Pikeperch is a species with growing value for aquaculture, but its rearing has proven to be a bottleneck for the industry (Policar et al., 2019). One factor affecting larval quality is deformations, exemplarily spinal curvatures such as lordosis and scoliosis. While many factors are known to influence the occurrence of vertebral malformations (Boglione, Gavaia, et al., 2013; Boglione, Gisbert, et al., 2013; Di Biagio et al., 2022), one factor that can be influenced by the husbandry conditions are mechanical stressors as water currency and the handling, exemplarily during size sorting procedures. The resulting deformations can negatively affect pikeperch health, welfare, and performance. Consequently, understanding the underlying mechanisms and the developmental timing of vertebral formation and the impacts of vertebral deformations in pikeperch is essential for developing effective management strategies, to improve fish welfare, and optimize aquaculture practices. This study aims to investigate the occurrence and mechanisms of vertebral column deformations in pikeperch resulting from mechanical stressors.
Materials and methods
The study involved the examination of over 1000 farmed pikeperch specimens, collected from the aquaculture pikeperch rearing facility. Hereby, the sampling focused on specimens of different age stages between 17 and 40 dph to allow observation of vertebrae formation and older postlarval specimens of 67 dph to analyse malformations that may occur. The fish were examined for the presence of lordosis using visual inspection and clearing and staining procedures (Taylor & Van Dyke, 1985). Additionally, the fluorescent properties of the Alizarin red staining were utilized to verify for the formation of vertebrae and to investigate the changes in the spinal structure.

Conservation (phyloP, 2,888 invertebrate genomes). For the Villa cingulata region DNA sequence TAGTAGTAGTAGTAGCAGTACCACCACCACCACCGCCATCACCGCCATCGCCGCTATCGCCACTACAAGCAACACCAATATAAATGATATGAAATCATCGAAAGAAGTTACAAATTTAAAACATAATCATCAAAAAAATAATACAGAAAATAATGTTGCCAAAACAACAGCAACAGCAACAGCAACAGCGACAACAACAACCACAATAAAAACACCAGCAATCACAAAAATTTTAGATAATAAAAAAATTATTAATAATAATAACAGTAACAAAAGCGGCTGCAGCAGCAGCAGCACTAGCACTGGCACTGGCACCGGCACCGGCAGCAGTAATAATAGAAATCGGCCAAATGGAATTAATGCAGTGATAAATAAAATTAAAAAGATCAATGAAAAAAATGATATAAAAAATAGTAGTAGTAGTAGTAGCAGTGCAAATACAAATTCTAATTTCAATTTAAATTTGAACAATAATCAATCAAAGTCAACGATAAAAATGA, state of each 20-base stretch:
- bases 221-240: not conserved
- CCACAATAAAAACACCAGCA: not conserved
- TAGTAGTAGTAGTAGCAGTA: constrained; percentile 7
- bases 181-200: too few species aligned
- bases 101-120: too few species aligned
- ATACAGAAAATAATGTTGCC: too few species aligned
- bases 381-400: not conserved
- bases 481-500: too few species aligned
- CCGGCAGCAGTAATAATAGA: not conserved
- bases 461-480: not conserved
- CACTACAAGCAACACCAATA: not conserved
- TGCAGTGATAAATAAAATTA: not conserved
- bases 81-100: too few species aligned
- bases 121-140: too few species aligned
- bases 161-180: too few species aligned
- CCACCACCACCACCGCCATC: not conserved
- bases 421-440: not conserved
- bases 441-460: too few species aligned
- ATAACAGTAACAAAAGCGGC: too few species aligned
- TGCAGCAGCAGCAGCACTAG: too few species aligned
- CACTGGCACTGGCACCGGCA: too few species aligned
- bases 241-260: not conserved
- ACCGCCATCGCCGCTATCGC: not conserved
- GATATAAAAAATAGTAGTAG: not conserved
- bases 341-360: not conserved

Based on external observations, the specimen of the oldest group had a almost 65% occurrence rate of vertebral column defects. Among them, scoliotic deformations occurred at a higher rate (47.6%) than lordotic (30.5%). Caudal vertebral column deformations occurred in 26.7% of the specimens. Further analysis of the cleared and stained specimen in this age group showed that even some of the specimens with externally normal body shape possessed deformations of the vertebrae. In these cases, inconspicuous caudal vertebral column deformations were revealed by the clearing and staining procedure. This caudal spinal area proved to still be less ossified in the stages just before the onset of size sorting. In these, vertebral formations were present up to centrum 37-40 of the total 44-45 vertebrae. Fluorescence analysis indicated that influences on the vertebral deformations might be associated to the osteological developmental status of the larvae.
The observed higher incidence of caudal vertebral deformations suggests that this issue might be linked to aquaculture practices, especially size sorting procedures. Generally, sorting procedures are necessary for pikeperch rearing, because of the high growth rate during larval development (Franz et al., 2021) and the occurrence of cannibalism, especially between different sized specimens. Therefore, sorting procedures are an important tool to reduce losses in pikeperch aquaculture (Kestemont et al., 2003; Szczepkowski et al., 2011; Zakęś et al., 2004). Adjusted timing and handling protocols could effectively reduce the incidence of lordosis in farmed pikeperch in this regard. In conclusion, this study sheds light on the occurrence and impacts of vertebral column deformations in pikeperch due to mechanical impact, emphasizing the need for further research and management practices aimed at reducing the incidence of this issue in the aquaculture industry.
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